An architect, a historian, a physicist, a classicist and an astronomer dig a hole in the middle of campus - what comes next?
Construction of a temporary obelisk, designed to replicate a Roman solarium constructed by Augustus Caesar in 10 B.C., is underway on the Memorial Quad Lawn north of the Knight Library. Passersby might have noticed the large hole.
Facilities Services will bolt a steel upright beam to the foundation for structural support Friday and, after city inspections, a plywood skin will finish the pillar.
The 33-foot temporary version is intended to raise awareness about the project to build a permanent obelisk and provide proof-of-concept, John Nicols, a professor of history and classics, said.
The project still needs to privately raise funds for the construction of the permanent obelisk and the wooden version will only last until December. That challenge is somewhat mitigated by the interdisciplinary support the project has garnered. Nicols said the project would not have been possible without physics professors Gregory Bothun and Robert Zimmerman, and architecture professor Stephen Duff.
To stand with Nicols at the obelisk's foundation for just 20 minutes in mid-afternoon is to realize the massive scope of unseen community involvement. Nichols is easily able to pull a number of involved professors and community members out from the passing crowds, seemingly at random, who are participating.
Associate Professor of Architecture Ginger Cartwright said the biggest hurdle has been to gain momentum and "capture the imagination of key people."
"We've been doing it as an act of love," she said. "There's lots of art (on campus), but there isn't something that combines scholarly interest with art."
Science Librarian Dean Walton read about the project in the fall and curated a display for the library to help raise awareness.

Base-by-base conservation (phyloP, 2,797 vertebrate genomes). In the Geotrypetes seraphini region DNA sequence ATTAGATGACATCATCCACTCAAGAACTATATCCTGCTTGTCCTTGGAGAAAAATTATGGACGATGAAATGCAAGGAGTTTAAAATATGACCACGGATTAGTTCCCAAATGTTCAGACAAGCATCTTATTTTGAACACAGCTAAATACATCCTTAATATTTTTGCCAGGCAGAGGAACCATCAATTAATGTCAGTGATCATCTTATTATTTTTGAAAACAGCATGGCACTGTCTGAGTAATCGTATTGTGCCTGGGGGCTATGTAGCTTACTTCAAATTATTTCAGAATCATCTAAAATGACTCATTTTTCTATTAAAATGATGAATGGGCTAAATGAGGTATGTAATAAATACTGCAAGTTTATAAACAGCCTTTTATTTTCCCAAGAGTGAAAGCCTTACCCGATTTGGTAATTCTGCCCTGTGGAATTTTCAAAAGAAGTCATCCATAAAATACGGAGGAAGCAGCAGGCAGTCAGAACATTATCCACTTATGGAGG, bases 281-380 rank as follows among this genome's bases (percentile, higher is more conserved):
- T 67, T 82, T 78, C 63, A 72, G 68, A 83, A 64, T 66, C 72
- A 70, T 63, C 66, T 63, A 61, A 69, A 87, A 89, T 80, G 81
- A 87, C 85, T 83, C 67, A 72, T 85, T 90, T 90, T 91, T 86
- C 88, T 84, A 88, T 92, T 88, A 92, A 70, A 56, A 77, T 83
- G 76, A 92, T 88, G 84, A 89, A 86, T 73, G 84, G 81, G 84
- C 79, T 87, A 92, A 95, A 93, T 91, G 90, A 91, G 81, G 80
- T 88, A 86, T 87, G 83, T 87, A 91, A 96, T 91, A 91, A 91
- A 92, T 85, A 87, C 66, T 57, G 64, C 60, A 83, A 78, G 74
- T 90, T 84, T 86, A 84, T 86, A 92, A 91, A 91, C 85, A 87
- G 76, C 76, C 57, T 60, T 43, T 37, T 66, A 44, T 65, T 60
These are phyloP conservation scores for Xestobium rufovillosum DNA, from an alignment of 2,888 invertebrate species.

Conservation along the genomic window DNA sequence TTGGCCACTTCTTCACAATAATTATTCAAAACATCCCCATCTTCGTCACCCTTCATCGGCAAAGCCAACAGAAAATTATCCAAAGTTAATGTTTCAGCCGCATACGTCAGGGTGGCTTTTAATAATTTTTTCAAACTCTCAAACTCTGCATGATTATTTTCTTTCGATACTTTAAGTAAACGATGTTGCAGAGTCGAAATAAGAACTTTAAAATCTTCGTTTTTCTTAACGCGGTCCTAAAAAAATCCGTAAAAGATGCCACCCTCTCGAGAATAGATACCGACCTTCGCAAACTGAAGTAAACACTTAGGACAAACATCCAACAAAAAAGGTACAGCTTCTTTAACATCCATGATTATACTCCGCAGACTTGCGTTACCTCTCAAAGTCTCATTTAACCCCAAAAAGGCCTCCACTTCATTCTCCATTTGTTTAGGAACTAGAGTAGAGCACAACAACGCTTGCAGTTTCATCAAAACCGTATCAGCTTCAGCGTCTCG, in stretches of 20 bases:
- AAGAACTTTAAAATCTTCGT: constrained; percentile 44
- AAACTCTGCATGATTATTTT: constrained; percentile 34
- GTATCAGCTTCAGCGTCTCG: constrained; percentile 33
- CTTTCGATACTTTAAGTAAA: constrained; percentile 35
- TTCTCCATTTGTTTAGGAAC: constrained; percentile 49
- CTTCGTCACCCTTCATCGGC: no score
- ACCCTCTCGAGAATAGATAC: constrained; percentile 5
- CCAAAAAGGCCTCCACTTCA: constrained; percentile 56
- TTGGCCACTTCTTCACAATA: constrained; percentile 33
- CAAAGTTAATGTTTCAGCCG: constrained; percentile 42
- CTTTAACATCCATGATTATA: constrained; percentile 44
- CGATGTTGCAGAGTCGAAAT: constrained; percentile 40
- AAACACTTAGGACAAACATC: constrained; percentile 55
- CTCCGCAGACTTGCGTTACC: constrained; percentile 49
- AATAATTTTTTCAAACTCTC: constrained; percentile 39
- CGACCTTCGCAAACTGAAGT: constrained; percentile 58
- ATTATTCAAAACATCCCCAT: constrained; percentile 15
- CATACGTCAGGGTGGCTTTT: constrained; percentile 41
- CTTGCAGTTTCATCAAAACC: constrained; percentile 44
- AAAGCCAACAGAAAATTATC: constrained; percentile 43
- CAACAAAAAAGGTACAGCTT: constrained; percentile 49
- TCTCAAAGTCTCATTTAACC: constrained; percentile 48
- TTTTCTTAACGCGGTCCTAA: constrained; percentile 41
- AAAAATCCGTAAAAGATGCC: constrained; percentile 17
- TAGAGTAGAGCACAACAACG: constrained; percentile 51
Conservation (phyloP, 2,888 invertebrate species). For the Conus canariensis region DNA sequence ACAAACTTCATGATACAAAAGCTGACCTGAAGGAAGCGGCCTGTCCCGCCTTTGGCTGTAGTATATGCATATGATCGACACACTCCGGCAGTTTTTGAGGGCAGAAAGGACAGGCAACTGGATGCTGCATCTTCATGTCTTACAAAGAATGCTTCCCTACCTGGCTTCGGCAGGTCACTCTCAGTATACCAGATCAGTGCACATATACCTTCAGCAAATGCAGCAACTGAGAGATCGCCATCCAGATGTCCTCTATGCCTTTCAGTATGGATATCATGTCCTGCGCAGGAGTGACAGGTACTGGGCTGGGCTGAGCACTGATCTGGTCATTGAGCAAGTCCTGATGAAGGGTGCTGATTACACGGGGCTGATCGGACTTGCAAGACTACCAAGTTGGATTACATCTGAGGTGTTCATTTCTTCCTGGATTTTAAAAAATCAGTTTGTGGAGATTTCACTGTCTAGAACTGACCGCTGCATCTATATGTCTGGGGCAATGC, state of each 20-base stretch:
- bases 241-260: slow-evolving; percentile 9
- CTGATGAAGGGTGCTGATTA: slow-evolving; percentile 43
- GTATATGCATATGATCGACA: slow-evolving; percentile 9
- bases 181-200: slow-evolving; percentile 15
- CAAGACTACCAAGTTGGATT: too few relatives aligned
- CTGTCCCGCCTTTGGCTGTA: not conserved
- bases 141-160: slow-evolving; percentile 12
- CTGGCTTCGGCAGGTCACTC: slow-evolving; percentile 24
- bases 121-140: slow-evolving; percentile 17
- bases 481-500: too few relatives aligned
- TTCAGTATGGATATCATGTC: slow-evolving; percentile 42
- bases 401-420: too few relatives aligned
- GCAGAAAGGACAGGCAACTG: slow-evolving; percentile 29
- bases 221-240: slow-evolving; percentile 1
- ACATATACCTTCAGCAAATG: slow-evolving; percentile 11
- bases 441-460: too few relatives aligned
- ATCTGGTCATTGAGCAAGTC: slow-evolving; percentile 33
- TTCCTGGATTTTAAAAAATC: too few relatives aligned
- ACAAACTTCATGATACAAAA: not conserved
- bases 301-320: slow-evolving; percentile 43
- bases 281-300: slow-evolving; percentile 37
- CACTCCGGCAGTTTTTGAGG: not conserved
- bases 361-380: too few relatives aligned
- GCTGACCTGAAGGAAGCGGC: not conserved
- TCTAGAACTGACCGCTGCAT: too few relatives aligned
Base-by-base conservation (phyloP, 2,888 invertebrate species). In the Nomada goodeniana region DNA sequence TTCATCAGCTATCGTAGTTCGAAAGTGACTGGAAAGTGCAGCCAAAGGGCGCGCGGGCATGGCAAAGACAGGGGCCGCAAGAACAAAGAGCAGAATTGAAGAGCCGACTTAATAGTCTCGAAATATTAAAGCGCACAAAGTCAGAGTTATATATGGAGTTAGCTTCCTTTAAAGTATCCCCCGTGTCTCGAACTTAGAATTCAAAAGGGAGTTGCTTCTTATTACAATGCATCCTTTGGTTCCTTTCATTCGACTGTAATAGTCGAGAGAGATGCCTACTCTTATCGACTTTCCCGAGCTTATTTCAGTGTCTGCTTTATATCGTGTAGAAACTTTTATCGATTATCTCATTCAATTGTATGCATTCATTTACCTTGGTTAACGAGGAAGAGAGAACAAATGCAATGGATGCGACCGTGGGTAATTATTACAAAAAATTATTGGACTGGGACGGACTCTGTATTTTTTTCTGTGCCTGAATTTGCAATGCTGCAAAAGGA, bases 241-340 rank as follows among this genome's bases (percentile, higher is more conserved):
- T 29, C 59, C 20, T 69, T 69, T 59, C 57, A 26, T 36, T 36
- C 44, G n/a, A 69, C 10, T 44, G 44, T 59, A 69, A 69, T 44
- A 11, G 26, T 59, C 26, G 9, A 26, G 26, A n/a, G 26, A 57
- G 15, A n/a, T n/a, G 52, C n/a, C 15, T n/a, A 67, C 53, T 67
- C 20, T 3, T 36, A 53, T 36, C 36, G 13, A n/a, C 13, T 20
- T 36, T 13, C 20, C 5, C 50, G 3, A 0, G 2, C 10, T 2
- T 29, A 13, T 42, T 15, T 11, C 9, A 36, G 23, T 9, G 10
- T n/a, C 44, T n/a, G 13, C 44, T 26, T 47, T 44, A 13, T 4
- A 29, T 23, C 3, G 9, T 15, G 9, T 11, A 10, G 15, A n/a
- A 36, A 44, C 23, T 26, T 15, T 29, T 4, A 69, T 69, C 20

"It's very neat that we can create a clock that can tell time, but tell you the day of the month and the month of the year," Walton said.
Even erecting the temporary obelisk required a lot of resources, Cartwright said. The structure required the cooperation of many individuals in a variety of departments and approval from the Campus Planning Committee and the city government.
"It's not something where you can just dig a hole," she said.
After nearly three years of work, Nicols is quick to point out this is still an early step: The final location of the obelisk isn't set, nor is the exact cost or even the material.
Nicols said President Dave Frohnmayer had made it clear the obelisk must have a smooth surface to thwart climbers and be able to withstand any prankish painting. One possibility is granite, but one inch thick cast bronze seems more likely.
Another bone of contention between factions on campus is the location. The obelisk will require a series of specific markings on the ground to tell time and that worries some people about the lawn location.
"It's a bit more controversial because of its sacred character," Nicols said.
Another option would be to level out a section of University Avenue between the Collier House and the EMU, but for right now the Memorial Lawn has the flat open space necessary.
What's the history?
Julius Caesar implemented a new calendar, based on a 365.25 day solar year, in 45 B.C. The innovation of a pure solar calendar kept months in line with seasonal changes.
In 10 B.C., Augustus Caesar, Julius' successor, sponsored the construction of the obelisk solarium capable of telling time. When the Roman Empire fell, the obelisk did as well and the ground markings were lost.
The 90-foot Augustan obelisk was rediscovered in the early Renaissance and erected again in Rome.
Twenty years ago, German archaeologist Edmund Boucher found fragments of the original solarium plan under apartment buildings off the Via del Corso in Rome.
The project has an official website at http://solarium.uoregon.edu. It includes a live webcast ...